if there is something of commonality in my thoughts to your way of thinking, then waiting(and just using what you have) is a better way to go .. so that you don't make the wrong choice.

    if you can accommodate the 16-35VR in your budget, don't even think about it. While the 18-35 may be a nice lens(and I have used it, and it's quite good) .. the 16-35 is better(but heavier .. and it feels heavier).
    I can assure you that you wouldn't really differentiate much difference between one image from either lens(on the same camera).
    At the camera show last year, I had a quick couple of shots with a few lenses, to compare IQ differences. Not so much just is one sharper than the other .. just to see how similar/different they look.
    In many ways the 14-24 is a fair bit better, but again limited in many ways so it's a different genre lens. I just played with that one too, more as a reference point.

  7. #7
    Ausphotography Regular glennb's Avatar
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    Ive only skimmed through that what everything has been said but I have the 18-35 g ED and love the lens if you get on my fickr https://www.flickr.com/photos/933001...h/13710666393/ , look at my wide angle landscape pictures, they should be taken with that lens. (not the earliest ones) Im getiing this one blown up too 1mtr wide and I will let you know how it looks. this one here https://www.flickr.com/photos/93300173@N08/13911056106/ I will add I use this lens on a tripod most of the time.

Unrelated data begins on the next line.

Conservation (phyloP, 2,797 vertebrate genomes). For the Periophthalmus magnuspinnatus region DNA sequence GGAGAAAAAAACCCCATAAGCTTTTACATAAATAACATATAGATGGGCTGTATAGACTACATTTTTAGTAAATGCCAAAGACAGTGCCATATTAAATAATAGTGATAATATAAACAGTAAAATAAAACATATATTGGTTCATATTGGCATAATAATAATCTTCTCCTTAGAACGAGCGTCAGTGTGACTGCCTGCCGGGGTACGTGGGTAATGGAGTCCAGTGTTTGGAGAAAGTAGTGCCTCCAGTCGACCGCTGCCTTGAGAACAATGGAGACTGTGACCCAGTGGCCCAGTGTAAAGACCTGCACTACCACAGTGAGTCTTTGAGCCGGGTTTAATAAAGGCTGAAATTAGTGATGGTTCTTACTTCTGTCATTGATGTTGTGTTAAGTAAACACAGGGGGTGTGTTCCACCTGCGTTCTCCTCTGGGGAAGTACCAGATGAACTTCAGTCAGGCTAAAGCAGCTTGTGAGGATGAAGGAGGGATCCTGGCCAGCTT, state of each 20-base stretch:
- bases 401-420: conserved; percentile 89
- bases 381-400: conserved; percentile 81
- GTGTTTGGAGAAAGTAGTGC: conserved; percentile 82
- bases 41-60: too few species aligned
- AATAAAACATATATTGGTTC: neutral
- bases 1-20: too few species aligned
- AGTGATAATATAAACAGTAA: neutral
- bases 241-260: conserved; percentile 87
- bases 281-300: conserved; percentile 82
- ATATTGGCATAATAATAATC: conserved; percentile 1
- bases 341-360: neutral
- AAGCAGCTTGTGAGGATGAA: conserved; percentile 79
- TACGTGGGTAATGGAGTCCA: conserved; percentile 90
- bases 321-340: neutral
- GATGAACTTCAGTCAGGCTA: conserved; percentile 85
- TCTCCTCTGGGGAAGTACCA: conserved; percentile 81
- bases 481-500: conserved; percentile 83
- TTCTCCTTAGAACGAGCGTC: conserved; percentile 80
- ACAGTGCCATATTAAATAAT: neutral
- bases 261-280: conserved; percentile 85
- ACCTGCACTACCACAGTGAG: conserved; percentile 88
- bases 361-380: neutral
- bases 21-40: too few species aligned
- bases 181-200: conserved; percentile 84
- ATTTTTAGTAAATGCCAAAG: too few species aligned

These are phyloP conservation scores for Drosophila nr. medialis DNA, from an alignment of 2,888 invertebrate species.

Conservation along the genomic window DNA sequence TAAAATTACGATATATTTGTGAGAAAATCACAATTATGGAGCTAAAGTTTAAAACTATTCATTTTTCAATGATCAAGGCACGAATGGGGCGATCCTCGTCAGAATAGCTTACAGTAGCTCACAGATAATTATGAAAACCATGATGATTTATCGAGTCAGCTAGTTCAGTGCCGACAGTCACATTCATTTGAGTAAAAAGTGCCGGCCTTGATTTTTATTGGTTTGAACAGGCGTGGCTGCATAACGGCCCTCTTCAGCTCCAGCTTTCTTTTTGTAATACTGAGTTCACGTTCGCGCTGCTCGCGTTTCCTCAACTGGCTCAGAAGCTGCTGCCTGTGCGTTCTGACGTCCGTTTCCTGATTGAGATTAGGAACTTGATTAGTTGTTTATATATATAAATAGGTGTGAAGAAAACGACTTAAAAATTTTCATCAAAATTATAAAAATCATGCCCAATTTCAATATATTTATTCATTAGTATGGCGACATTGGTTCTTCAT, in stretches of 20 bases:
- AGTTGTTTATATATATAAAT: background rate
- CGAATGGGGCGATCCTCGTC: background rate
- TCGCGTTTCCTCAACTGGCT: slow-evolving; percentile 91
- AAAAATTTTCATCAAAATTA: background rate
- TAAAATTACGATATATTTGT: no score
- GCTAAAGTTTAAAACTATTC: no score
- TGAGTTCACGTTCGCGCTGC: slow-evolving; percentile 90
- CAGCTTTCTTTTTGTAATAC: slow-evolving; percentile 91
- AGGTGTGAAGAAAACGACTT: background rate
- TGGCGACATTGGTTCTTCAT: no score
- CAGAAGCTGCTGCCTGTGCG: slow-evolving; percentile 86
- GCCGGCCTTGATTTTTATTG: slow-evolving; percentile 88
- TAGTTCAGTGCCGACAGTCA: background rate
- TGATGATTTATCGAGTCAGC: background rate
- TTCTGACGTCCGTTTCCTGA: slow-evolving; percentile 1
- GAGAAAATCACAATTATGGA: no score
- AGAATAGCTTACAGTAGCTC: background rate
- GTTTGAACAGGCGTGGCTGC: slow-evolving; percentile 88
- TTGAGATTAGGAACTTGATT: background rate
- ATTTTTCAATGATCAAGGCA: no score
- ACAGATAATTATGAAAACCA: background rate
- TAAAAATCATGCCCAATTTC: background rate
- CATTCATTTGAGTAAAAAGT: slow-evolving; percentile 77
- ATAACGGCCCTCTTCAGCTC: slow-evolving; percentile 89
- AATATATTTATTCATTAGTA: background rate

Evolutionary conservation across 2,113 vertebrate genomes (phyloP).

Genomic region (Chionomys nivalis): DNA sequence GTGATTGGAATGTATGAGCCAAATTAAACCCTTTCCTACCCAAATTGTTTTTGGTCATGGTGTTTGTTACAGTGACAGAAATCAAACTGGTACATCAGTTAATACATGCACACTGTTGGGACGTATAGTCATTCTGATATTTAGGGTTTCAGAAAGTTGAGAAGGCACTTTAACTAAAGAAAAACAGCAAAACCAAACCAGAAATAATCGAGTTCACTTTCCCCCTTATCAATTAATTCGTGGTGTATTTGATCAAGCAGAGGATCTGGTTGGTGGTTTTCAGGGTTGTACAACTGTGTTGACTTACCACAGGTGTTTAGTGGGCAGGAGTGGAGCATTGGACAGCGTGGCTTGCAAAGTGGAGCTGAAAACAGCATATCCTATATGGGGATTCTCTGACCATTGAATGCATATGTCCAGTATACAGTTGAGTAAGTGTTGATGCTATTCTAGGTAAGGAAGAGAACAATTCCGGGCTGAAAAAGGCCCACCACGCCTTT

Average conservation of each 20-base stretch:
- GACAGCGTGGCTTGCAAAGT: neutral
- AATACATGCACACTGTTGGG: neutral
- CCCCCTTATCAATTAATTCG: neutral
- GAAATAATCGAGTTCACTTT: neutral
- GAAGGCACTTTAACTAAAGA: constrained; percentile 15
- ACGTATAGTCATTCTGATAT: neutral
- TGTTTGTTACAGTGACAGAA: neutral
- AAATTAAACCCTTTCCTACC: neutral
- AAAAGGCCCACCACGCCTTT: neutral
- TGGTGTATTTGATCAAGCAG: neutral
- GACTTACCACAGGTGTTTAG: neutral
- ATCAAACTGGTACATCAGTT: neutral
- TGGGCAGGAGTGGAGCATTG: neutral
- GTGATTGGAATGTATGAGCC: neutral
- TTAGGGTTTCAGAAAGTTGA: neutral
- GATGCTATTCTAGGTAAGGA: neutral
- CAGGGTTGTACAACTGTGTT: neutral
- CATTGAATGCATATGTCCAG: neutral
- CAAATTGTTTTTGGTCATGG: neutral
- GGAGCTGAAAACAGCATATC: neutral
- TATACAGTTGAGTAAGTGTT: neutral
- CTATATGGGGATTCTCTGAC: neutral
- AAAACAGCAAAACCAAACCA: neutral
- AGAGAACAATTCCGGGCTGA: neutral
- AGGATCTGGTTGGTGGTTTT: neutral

Last edited by glennb; 24-04-2014 at 5:44pm.
    Cheers Glenn https://www.facebook.com/glennbirchphotography/
    D610&D5100
    Tamron 24-70f2.8 & 70-200f2.8 , Sigma 105f2.8 macro & TC1.4
    Nikon 50f1.8, 18-35G, 28f1.8, DX35f1.8, DX55-300f3.5-5.6, SB700, SB910, Bowens GM400 Strobes



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    Arthurking83 & glennb,
    Thanks for your comments lads.

    Ak what do you mean about improving your technique to achieve better focus, are you talking about using MUP? And I'm not across camera imagine stabilisation and lens VR conflicting, can you explain this mate.